Dear Mr. Luhnow,
In my 30 years as an Astros fan, I have had some amazing highs. My first memory of hearing “Jose Cruuuzzz” announced over the PA in the Astrodome is a big one. Watching the Astros win the NLCS pennant in Downtown Houston with thousands of fans in the streets is another and finally watching them win a World Series championship this past season is the highest of the highs. I’ve also had some lows. Saying goodbye to seeing the Astros play in my beloved ‘dome was one. That 2015 playoff game against the Kansas City Royals is another. However, I think I’m in the midst of the lowest of the lows I’ve ever experienced as an Astros fan.
When the At Bat notification popped up on my phone that it looked like the Astros would be acquiring Roberto Osuna from the Blue Jays, I thought it either had to be a typo, a joke or some serious misinformation. I thought there was no way that the upstanding Astros organization, led by someone that I have long looked up to and fangirled over with the hashtag #InLuhnowWeTrust, would invite someone serving a MLB suspension for domestic violence to join the roster of honorable men in Houston. It wasn’t a typo. It wasn’t a joke. It wasn’t misinformation. It was true.
My initial reaction after realizing that Osuna would truly be joining the Astros organization was shock and then came anger. I have now landed on sadness and I believe this will be where I stay in regards to this situation. Mr. Luhnow, about 2 years after my father, who cultivated my love for the Astros, passed away, my mom became involved with an angry and controlling man. One day after work, I walked into our family house and found her cowering in terror and covered in bruises. It was one of the most horrible moments of my life and one that still brings tears to my eyes many years later. It did once again today as I thought about my mom and the woman Roberto Osuna abused.
Today in a statement and in a conference call with the media, Mr. Luhnow, you mentioned a zero tolerance policy and also second chances. You also mentioned that Osuna felt remorseful yet he is planning on entering a plea of not guilty. So the question is, which is it really? Is there a zero tolerance policy for men in the Astros organization who engage in domestic violence or do they get a second chance to engage in domestic violence while representing The Astros and Major League Baseball? Does he feel remorse for what he has done or is he innocent? Is it that since Osuna was part of a different organization, it doesn’t really count and puts no blood on the organizations hands? I understand that the details of what happened have not come out nor are they likely to due to the laws in Canada. However, I doubt that MLB would dole out a 75 game suspension to someone who may or may not have had a minor scuffle with his significant other, when Aroldis Chapman received a 30 game suspension after choking his girlfriend and firing a gun eight times during a domestic violence incident.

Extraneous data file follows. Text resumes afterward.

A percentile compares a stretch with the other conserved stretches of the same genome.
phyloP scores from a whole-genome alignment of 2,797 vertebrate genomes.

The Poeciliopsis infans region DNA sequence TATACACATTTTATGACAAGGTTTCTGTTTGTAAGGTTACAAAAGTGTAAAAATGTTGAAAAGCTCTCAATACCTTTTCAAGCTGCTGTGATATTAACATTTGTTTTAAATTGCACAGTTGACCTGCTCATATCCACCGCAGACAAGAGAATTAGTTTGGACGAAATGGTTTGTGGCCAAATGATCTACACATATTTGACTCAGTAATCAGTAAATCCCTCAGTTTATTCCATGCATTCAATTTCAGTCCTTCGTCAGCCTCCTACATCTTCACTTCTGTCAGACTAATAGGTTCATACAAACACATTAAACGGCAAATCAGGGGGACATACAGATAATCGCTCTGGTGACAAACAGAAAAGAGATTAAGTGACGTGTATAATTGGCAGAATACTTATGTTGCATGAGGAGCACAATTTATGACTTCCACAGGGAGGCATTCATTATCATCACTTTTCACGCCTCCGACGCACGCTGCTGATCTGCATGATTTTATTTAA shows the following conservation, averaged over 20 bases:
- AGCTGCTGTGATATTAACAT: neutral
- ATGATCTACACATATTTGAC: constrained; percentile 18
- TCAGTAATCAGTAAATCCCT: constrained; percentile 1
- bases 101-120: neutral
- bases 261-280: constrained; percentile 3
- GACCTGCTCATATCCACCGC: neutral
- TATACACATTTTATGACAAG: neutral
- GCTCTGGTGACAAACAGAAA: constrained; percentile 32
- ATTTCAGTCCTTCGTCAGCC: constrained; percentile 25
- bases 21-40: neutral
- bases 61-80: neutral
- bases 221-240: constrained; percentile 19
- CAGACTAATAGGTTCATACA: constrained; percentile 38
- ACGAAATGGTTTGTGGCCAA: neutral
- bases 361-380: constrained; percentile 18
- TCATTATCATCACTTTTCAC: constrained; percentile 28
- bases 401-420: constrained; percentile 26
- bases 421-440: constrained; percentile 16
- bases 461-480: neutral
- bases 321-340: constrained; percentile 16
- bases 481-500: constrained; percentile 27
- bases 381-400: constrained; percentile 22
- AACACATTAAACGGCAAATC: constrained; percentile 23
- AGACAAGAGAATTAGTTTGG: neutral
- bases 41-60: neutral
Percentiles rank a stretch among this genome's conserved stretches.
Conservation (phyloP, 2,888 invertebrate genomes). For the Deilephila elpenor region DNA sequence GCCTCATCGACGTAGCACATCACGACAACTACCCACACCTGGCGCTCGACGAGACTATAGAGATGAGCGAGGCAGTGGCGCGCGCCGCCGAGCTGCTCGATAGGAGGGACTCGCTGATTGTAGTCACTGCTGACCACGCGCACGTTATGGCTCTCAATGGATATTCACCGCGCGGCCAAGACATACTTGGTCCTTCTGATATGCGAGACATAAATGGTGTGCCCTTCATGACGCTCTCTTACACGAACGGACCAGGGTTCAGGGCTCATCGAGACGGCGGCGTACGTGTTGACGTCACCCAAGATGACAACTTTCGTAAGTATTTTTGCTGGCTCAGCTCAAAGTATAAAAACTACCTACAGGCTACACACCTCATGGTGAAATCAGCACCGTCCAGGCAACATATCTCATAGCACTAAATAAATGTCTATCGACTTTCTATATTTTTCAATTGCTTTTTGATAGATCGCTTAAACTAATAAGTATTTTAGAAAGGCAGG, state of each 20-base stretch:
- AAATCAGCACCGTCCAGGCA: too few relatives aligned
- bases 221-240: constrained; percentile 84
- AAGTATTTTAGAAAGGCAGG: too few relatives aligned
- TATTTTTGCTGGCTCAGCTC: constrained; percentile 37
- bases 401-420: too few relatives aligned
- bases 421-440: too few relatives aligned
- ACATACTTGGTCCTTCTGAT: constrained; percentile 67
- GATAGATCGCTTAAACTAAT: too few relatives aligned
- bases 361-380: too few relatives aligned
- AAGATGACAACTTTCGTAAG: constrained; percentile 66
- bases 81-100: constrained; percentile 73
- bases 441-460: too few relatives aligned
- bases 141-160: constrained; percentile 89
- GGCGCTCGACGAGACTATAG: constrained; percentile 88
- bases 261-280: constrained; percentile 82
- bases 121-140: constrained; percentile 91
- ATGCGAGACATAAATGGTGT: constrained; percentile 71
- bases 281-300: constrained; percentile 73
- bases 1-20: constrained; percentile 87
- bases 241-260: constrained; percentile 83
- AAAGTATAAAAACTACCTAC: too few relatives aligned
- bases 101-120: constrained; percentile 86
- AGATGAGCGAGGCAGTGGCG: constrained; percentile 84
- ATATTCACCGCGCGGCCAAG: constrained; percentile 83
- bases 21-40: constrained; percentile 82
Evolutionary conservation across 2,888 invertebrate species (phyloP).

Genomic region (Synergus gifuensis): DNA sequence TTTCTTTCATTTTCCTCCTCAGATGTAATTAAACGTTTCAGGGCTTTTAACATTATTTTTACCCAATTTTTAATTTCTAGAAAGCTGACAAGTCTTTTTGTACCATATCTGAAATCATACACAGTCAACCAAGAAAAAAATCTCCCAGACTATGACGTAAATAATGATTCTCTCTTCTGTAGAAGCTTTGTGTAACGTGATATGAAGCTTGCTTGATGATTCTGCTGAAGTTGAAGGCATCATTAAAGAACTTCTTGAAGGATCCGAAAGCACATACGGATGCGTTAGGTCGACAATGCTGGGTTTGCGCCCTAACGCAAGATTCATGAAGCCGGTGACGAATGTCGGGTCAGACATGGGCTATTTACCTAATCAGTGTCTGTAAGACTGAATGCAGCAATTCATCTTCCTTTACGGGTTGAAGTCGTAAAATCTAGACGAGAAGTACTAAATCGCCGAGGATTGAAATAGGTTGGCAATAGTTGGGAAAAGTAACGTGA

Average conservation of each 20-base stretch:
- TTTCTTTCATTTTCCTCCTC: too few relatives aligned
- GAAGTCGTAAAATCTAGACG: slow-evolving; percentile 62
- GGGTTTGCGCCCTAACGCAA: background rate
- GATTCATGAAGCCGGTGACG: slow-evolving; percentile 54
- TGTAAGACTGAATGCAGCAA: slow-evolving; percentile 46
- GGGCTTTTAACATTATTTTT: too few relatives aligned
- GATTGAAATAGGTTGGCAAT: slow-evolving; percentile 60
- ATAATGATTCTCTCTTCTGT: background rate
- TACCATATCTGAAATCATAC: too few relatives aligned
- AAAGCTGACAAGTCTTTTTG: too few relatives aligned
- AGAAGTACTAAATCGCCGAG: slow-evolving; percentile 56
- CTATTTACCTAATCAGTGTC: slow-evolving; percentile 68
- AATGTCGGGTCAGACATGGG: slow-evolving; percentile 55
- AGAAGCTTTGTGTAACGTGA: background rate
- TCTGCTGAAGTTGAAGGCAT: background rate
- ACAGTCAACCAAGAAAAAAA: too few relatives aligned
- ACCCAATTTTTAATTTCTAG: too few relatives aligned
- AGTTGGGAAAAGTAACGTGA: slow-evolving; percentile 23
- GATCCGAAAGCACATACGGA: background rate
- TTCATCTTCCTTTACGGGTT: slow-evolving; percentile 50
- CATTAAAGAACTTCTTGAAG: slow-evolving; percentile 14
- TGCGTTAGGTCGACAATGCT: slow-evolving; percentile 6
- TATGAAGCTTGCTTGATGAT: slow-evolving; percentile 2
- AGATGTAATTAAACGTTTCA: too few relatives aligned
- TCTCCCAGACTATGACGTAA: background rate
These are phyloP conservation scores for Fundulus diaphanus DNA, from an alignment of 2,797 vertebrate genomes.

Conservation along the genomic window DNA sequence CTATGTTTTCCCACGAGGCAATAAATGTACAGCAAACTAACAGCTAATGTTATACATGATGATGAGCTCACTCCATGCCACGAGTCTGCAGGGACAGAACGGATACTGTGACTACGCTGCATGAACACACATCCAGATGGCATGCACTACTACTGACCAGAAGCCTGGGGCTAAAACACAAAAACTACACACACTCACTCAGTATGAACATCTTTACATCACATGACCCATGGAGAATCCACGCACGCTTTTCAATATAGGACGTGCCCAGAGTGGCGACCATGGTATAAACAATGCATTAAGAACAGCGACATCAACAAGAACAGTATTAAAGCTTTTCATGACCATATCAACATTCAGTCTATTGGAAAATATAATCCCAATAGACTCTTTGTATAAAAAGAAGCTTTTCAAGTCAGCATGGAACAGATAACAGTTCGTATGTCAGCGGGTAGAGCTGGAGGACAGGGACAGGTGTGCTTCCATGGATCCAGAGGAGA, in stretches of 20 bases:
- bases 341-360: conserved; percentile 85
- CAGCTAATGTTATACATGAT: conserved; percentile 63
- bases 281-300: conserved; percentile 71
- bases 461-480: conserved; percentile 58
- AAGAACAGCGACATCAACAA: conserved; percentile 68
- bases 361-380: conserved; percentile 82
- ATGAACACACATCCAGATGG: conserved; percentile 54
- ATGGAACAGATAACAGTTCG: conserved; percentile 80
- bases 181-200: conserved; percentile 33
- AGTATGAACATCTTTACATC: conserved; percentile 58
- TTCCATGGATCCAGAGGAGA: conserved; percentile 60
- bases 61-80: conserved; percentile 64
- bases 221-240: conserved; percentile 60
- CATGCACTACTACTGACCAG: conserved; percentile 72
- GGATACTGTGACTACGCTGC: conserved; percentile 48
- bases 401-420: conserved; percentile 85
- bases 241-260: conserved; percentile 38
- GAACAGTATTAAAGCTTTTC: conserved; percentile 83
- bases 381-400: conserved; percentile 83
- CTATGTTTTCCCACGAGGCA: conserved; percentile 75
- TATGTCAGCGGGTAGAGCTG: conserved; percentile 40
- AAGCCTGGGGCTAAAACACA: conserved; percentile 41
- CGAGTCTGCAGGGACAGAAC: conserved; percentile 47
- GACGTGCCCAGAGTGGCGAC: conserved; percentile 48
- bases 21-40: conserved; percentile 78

So now I have some decisions to make. One of them regards my responsibility towards my daughter and nephews who I frequently take to Astros games. They constantly pretend to play Astros baseball all through the house, rotating through all of the players and I don’t know that I can take them to anymore games while someone of Osuna’s character is on the roster. I don’t want one of them to say “I’m Osuna!” during one of their bouts of make believe. I also don’t know that I can go to anymore of the games. This breaks my heart. I love this team. I love this organization. But there’s no way that I will be cheering for Osuna. I don’t have capacity to do something like that.
What’s done is done. Roberto Osuna is a member of the Houston Astros but the optics don’t look good. They look bad. The Astros organization looks bad. What kind of message do you think this sends to female fans? To me, it says that winning matters more than character. It says that violence against women is tolerated as long as someone can get the team more W’s. To the young ones in my family it says that breaking the law isn’t the deal breaker it’s made out to be and that if you’re a man, you can still do what you love and have money and fame.
I cheered for the Astros over the 100 loss seasons. I cheered for them every second that they got swept the first time they went to the World Series. I can't cheer for this. I can't cheer for the hypocrisy of this organization. I cannot and will not cheer for Roberto Osuna. I look forward to the day when Osuna is gone but the damage is done. This team was special. This team gave this city hope. That hope has been damaged.
There are a lot of writers, analysts, commentators over the years who have criticized the FO's approach to the game, saying that y'all disregard the humanity of a person in favor of their stats. The Astros Organization has now sent the message, loud and clear, that winning trumps humanity.
Honestly, I’d rather watch the Astros lose without Roberto Osuna than win with him and in a way, the losing started July 30, 2018.
Respectfully and sincerely,
A heartbroken fan